Neafsey organizes his discussion from an anatomical/functional point of view while Henderson & Dittrich's commentary deals mainly with the problem of the mutual relationships between functions and structures. We address each of their critcisms individually.
1.0. The debate between psychiatrists interested in observing mental processes in their patients and cognitive psychologists interested in studying the physiology of mental processes is still in its infancy. We are hence particularly grateful to Neafsey (1993) and Henderson & Dittrich (1993), first, for their helpful critical comments on our target article, and second, for giving us the opportunity to interact in a very useful way with the field of cognitive psychology, which has addressed the problems of psychopathology little until now. The two commentaries look at our results (Abbruzzese et al. 1993) in a different way:
2.1 Neafsey organizes his discussion from an anatomical/functional point of view, providing a good deal of information regarding the projections of Dorso-Lateral-Prefrontal-Cortex (DLPC) and Orbito-Frontal-Cortex (OFC), respectively, to the Superior Colliculus (SC) and the Autonomic and Endocrine Systems (AS and ES). Because the animal and human models of the dysfunctions in these two neuroanatomical pathways show an important sensorimotor component, Neafsey stresses a unitary view of the body-mind dualism and minimizes functional interpretation of mental abnormal behavior.
2.2. This point of view is valid in lesional studies where it seems reasonable to infer a causal relation between a single, specific, well-documented lesion and a single, specific, well-described abnormal behaviour. In psychopathology we are far from this model, however. We have few reasonable neurofunctional hypotheses for psychopathological conditions such as obsessive-compulsive disorder, and even these are still only schematic (see Wise and Rapoport 1987). We have no valid animal models of complex human mental disorders (with the sole possible exception of generalized anxiety disorder): Hence this approach seems to be of limited value right now. Obviously, we can create an animal model with a single psychopathological symptom (hallucinations, fear, compulsive behaviour, insomnia, hopelessness, and so on), but we cannot yet formulate a model of the entire syndrome or disease.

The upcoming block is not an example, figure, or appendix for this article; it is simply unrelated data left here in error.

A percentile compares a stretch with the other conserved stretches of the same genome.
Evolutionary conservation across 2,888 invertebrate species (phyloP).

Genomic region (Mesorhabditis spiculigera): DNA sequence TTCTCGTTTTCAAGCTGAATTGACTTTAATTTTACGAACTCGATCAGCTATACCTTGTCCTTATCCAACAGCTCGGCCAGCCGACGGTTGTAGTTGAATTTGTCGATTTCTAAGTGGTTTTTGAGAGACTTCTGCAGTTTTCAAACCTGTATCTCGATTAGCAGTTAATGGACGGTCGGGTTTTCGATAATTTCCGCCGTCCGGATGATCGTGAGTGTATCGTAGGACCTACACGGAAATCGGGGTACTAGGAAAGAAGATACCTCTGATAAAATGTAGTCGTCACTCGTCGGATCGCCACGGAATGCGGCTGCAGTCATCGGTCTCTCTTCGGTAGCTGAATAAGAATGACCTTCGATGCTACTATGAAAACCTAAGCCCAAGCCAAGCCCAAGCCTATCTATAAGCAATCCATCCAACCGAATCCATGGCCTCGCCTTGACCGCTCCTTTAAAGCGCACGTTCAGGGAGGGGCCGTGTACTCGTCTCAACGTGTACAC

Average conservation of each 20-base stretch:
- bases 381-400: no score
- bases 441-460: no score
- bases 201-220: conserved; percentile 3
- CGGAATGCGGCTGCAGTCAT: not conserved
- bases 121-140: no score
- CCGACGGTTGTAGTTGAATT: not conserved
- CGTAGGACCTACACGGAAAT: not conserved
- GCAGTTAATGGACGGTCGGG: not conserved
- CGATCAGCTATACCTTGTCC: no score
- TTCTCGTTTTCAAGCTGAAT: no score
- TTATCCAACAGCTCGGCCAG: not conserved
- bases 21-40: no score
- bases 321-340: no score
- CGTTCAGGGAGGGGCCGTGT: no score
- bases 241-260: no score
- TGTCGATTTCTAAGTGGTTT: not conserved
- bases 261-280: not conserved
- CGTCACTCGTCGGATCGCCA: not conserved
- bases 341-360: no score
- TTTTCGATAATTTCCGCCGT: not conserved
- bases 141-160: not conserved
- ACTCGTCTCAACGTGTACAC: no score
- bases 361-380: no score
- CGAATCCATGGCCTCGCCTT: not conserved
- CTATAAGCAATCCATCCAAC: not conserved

2.3. In the near future, the metabolic investigation of the brain (PET [positron emission tomography] and NMR [nuclear magnetic resonance] spectroscopy studies) may elucidate some simple psychopathological phenomena: yet even then we would need some prior hypotheses about the possible neurofunctional mechanisms involved. The recent literature in these two fields is, in our opinion, discouraging.
2.4. We agree with Neafsey that the DLPC deficit in schizophrenia may not be reducible simply to an abnormal increase in perseverative behaviour and that the dysfunctions reported in the mechanisms of eye-movement control can improve our understanding of such a complex problem. Nevertheless, it must be kept in mind that schizophrenia is, from a clinical point of view, a heterogeneous and multifactorial syndrome (for a review, see Tsuang et al., 1990).
3.1. Henderson & Dittrich's commentary deals mainly with the problem of the mutual relationships between functions and structures. As we understand it, the following are their 6 main criticisms of our work:
3.1.1. The neuropsychological approach to any brain malfunctioning must be related to a well defined anatomical lesion or to a well defined and circumscribed anatomic-functional model, which must precede the experimental study. REPLY: We can use any neuropsychological instrument that is reasonably related to a relatively simple and well defined neurophysiological function. It is part of the nature of the clinical field of CNS functional disorders that we do not have any well defined anatomical lesion and that the models proposed are derived mainly from neuropsychological results. Anderson & Ditrich do not suggest any way to get out of the circle.